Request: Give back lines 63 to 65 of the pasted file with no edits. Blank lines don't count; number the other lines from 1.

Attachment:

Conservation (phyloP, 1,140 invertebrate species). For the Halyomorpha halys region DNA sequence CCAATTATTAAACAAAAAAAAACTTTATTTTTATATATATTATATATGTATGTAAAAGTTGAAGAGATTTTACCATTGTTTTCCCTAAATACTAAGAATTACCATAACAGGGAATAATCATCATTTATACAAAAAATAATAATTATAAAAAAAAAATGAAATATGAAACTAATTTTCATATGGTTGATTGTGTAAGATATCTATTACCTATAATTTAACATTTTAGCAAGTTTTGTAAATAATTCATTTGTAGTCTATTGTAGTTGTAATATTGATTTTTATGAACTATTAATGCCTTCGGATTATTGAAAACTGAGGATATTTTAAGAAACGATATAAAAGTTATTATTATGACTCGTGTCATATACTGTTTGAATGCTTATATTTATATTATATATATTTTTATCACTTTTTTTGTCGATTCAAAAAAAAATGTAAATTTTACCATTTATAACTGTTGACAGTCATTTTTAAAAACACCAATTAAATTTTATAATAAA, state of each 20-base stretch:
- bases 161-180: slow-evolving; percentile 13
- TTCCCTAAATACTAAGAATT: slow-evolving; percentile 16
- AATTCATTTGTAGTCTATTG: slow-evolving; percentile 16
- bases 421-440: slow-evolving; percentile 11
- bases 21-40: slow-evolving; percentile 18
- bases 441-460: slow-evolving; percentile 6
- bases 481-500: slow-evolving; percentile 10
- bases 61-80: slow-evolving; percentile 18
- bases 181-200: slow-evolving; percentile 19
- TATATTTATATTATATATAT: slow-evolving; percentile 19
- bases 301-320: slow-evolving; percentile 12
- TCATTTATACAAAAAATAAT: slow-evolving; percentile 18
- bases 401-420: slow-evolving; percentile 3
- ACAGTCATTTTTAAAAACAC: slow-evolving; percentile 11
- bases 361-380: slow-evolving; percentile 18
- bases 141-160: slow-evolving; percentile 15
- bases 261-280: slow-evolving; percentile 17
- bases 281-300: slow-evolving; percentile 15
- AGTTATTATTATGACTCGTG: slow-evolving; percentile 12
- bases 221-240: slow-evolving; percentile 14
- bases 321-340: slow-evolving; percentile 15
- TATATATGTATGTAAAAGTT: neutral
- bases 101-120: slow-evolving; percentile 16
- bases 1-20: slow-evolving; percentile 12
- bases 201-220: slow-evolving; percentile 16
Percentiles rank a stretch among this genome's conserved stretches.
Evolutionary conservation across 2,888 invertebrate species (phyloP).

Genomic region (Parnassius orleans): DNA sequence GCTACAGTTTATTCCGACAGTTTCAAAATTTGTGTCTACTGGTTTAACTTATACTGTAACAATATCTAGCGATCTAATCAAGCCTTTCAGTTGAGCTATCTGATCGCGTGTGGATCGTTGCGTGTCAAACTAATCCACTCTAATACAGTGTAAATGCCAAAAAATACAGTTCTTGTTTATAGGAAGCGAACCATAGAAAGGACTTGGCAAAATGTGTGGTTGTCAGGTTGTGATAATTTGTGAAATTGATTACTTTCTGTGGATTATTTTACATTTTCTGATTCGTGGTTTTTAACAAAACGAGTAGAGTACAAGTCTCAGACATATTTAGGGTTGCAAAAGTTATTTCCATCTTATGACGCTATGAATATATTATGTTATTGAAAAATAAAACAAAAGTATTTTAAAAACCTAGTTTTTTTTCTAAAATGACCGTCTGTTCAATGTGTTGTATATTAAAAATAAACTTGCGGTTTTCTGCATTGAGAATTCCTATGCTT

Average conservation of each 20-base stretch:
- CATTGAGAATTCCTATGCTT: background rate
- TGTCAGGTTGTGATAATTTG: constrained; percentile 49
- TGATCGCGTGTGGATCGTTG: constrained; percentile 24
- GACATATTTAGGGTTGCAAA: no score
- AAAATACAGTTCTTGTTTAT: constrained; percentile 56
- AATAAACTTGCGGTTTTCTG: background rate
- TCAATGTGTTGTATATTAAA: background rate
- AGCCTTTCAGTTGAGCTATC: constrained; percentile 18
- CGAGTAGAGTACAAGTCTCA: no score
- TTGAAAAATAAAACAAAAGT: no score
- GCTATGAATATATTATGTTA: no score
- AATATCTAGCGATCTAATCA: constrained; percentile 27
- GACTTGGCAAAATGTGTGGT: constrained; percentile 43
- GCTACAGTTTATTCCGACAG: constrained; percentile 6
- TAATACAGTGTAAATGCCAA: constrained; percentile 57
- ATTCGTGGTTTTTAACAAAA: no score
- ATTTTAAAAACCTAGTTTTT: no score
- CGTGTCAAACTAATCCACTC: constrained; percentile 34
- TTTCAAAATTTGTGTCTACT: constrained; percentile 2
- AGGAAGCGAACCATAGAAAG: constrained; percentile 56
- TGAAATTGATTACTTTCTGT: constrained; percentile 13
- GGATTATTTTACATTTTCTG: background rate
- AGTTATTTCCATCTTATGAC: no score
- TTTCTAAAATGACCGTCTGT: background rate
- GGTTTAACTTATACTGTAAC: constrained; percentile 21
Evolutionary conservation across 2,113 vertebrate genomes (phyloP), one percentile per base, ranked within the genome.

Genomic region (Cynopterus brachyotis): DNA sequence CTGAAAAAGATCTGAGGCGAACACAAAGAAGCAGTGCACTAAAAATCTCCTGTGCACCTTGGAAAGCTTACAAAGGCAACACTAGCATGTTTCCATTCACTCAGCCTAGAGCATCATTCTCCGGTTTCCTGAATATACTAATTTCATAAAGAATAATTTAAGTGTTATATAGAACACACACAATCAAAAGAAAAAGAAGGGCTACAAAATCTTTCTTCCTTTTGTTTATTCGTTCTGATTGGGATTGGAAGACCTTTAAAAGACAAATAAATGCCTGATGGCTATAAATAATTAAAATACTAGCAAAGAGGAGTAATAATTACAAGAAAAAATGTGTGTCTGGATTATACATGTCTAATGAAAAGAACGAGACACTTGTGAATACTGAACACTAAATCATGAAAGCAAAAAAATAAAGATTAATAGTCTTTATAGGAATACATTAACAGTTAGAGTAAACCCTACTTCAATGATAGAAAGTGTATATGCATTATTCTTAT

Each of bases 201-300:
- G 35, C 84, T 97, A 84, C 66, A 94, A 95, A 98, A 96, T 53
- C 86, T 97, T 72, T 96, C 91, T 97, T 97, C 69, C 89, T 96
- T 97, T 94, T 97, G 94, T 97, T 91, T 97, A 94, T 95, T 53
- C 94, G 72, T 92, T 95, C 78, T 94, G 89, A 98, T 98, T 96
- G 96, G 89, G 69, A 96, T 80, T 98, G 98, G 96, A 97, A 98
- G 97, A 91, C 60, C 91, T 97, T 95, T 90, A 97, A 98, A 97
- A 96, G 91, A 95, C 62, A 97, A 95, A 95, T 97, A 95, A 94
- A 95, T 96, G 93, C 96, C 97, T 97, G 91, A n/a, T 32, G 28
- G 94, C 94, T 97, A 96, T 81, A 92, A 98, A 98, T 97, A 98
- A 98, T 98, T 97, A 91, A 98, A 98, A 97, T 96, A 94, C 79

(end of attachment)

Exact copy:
- G 96, G 89, G 69, A 96, T 80, T 98, G 98, G 96, A 97, A 98
- G 97, A 91, C 60, C 91, T 97, T 95, T 90, A 97, A 98, A 97
- A 96, G 91, A 95, C 62, A 97, A 95, A 95, T 97, A 95, A 94